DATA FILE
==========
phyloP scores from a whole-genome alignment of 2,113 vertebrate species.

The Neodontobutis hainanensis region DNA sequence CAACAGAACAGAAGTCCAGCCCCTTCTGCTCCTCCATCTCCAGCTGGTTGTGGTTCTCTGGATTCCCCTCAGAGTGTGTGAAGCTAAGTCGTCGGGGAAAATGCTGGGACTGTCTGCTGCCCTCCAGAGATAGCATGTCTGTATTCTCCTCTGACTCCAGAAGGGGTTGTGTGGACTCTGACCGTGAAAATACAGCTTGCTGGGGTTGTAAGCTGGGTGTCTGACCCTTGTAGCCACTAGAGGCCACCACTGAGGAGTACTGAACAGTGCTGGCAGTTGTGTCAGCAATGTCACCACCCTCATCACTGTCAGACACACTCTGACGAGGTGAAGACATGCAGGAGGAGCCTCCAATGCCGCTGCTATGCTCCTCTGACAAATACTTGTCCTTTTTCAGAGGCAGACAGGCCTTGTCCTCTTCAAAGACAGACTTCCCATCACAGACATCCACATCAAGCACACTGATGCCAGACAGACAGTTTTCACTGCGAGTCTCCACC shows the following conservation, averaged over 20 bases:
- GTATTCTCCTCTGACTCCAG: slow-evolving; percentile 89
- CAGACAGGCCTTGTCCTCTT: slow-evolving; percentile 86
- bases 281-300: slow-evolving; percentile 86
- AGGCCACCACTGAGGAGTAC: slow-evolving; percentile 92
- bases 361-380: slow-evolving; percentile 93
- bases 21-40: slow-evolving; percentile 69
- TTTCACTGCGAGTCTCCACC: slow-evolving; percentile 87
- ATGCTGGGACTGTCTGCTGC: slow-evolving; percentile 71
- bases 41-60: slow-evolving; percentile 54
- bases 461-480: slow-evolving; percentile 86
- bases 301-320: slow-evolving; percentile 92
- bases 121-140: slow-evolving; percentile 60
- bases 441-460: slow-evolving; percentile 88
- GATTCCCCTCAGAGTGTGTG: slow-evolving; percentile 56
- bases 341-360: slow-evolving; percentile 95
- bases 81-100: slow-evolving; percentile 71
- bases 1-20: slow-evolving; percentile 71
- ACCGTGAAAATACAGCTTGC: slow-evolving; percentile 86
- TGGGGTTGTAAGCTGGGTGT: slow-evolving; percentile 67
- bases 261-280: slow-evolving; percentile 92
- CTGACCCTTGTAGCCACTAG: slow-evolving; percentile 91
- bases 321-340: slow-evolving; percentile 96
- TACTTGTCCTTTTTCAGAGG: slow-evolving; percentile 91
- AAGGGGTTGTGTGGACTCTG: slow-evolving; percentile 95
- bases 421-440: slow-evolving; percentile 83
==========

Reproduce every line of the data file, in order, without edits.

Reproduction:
phyloP scores from a whole-genome alignment of 2,113 vertebrate species.

The Neodontobutis hainanensis region DNA sequence CAACAGAACAGAAGTCCAGCCCCTTCTGCTCCTCCATCTCCAGCTGGTTGTGGTTCTCTGGATTCCCCTCAGAGTGTGTGAAGCTAAGTCGTCGGGGAAAATGCTGGGACTGTCTGCTGCCCTCCAGAGATAGCATGTCTGTATTCTCCTCTGACTCCAGAAGGGGTTGTGTGGACTCTGACCGTGAAAATACAGCTTGCTGGGGTTGTAAGCTGGGTGTCTGACCCTTGTAGCCACTAGAGGCCACCACTGAGGAGTACTGAACAGTGCTGGCAGTTGTGTCAGCAATGTCACCACCCTCATCACTGTCAGACACACTCTGACGAGGTGAAGACATGCAGGAGGAGCCTCCAATGCCGCTGCTATGCTCCTCTGACAAATACTTGTCCTTTTTCAGAGGCAGACAGGCCTTGTCCTCTTCAAAGACAGACTTCCCATCACAGACATCCACATCAAGCACACTGATGCCAGACAGACAGTTTTCACTGCGAGTCTCCACC shows the following conservation, averaged over 20 bases:
- GTATTCTCCTCTGACTCCAG: slow-evolving; percentile 89
- CAGACAGGCCTTGTCCTCTT: slow-evolving; percentile 86
- bases 281-300: slow-evolving; percentile 86
- AGGCCACCACTGAGGAGTAC: slow-evolving; percentile 92
- bases 361-380: slow-evolving; percentile 93
- bases 21-40: slow-evolving; percentile 69
- TTTCACTGCGAGTCTCCACC: slow-evolving; percentile 87
- ATGCTGGGACTGTCTGCTGC: slow-evolving; percentile 71
- bases 41-60: slow-evolving; percentile 54
- bases 461-480: slow-evolving; percentile 86
- bases 301-320: slow-evolving; percentile 92
- bases 121-140: slow-evolving; percentile 60
- bases 441-460: slow-evolving; percentile 88
- GATTCCCCTCAGAGTGTGTG: slow-evolving; percentile 56
- bases 341-360: slow-evolving; percentile 95
- bases 81-100: slow-evolving; percentile 71
- bases 1-20: slow-evolving; percentile 71
- ACCGTGAAAATACAGCTTGC: slow-evolving; percentile 86
- TGGGGTTGTAAGCTGGGTGT: slow-evolving; percentile 67
- bases 261-280: slow-evolving; percentile 92
- CTGACCCTTGTAGCCACTAG: slow-evolving; percentile 91
- bases 321-340: slow-evolving; percentile 96
- TACTTGTCCTTTTTCAGAGG: slow-evolving; percentile 91
- AAGGGGTTGTGTGGACTCTG: slow-evolving; percentile 95
- bases 421-440: slow-evolving; percentile 83